The U.S. retailing community is totally immersed in the coronavirus pandemic. Indeed, you would be hard put to find any other segment of American society so completely and effectively involved in this international crisis.
Walk into a CVS drug store, a Walmart Supercenter or a Kroger grocery store and you are immediately met by a staff member hiding behind a mask and wearing protective gloves. Often as not, the few customers in the store are similarly clad, concerned enough to get dressed in this pseudo-Western garb yet uncertain if the outfit is effective or irreverent.
But it’s the staff that deserves the attention — and the accolades. Day after tedious day, amid the warnings, the announcements of impending doom, the aura of mingled boredom and gloom, these loyal employees come to work, do the chores assigned them, and believe that they are making a difference — perhaps a critical difference.
Through it all, their biggest cheerleaders are the people for whom they work, the men and women who operate and manage the retail enterprises for which they toil. No better example of this level of appreciation and, indeed, even awe at the staffers’ performance exists than that shown by Doug McMillon, Walmart’s CEO. His company has gone as far as buying an ad on “60 Minutes” last week to give McMillon the opportunity to once more laud the performance of his associates, people who live on minimum wage packages — as do most of the frontline retailing employees in America — yet never think twice about coming to work each day and doing, to the best of their ability, the jobs for which they are paid. Moreover, they do those jobs cheerfully, without rancor and without complaint — simply because that is what they do for a living.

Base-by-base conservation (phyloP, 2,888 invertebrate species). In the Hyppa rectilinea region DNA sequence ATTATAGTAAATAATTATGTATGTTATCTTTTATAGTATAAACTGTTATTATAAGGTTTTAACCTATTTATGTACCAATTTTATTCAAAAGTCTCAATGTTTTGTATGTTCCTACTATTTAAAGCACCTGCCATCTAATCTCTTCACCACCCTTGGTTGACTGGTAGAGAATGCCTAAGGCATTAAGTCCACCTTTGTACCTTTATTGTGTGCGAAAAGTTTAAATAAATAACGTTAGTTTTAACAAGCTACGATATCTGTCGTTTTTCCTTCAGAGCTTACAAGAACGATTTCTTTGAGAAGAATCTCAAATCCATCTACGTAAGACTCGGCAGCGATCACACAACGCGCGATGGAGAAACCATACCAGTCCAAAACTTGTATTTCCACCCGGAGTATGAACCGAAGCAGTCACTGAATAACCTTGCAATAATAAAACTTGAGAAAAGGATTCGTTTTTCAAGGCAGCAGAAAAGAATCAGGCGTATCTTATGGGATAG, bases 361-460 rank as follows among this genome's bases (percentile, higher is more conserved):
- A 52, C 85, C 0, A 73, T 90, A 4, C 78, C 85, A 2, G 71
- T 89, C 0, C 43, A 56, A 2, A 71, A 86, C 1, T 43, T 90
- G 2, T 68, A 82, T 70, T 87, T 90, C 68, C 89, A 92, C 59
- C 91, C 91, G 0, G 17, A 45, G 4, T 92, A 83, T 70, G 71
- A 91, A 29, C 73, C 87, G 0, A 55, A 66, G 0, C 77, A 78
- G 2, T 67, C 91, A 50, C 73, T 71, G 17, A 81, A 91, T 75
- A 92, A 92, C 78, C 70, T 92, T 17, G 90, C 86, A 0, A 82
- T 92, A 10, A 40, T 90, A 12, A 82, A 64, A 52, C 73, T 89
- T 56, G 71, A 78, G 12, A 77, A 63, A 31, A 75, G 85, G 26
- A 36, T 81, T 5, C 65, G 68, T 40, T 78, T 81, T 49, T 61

Many try to joke or make small talk — to reasonably good effect. Many others, when asked, admit they are both bored and frightened. But only when asked. And only reluctantly.
Ask them when they believe this pandemic, this medical emergency, will end and they admit that they just don’t know. Ask them if it wouldn’t be easier on them, their friends and their families if they just stayed indoors, self-quarantining, as they have been repeatedly asked to do, and, as likely as not, they will respond by telling you that the idea never entered their mind. Those few who do admit that other members of their households have broached the idea of remaining indoors claim that it’s easier to make such a request than to honor one.
So day after day, night and noon, these thousands of employees come to the stores they know, appreciate and, yes, love, to greet their customers, shoppers who expect these staffers to show up and who show their gratitude, with word and deed, for the staffers’ presence. It is, after all, what they do.
The problem with all this is that Americans are dying. They are dying faster than even the most sophisticated adding machine can tally, faster than the most intelligent human being can comprehend, faster than any of us can get our minds around. And the prognosis? It will get worse before it gets better. How much worse? How quickly? For how long? Nobody knows — or, those few who think they know aren’t saying.
America has done itself no good during this epidemic. The country, our country, forever in the forefront of any of mankind’s endeavors, finds itself behind countries whose names we can’t even spell and whose locations are “somewhere out there.” We’re No. 1, as we are accustomed to being, but in this case that position is merely the way the world tallies the casualties from this deadly virus.
There’s certainly blame enough to go around here — official blame, governmental blame, medical blame, industrial blame. Why, we ask, weren’t our levers of power and control on to this sooner? Why didn’t we, as a nation, glom onto the early signs that this event would be serious, deadly, cataclysmic? Why didn’t we, as a nation, live up to the precedent, the motto, the creed that is America: When trouble comes, we’ll be there — first.
Amid the name calling, blame laying, backbiting and second-guessing, one fact will not disappear, will not go away, will not take a back seat to the inaction or misaction of the people who run the various segments of our society: They may look like drug store cowboys, but the men and women behind those masks and protective gloves act like all the Western heroes we have cultivated, adored and worshipped since we were kids: They are the Lone Ranger.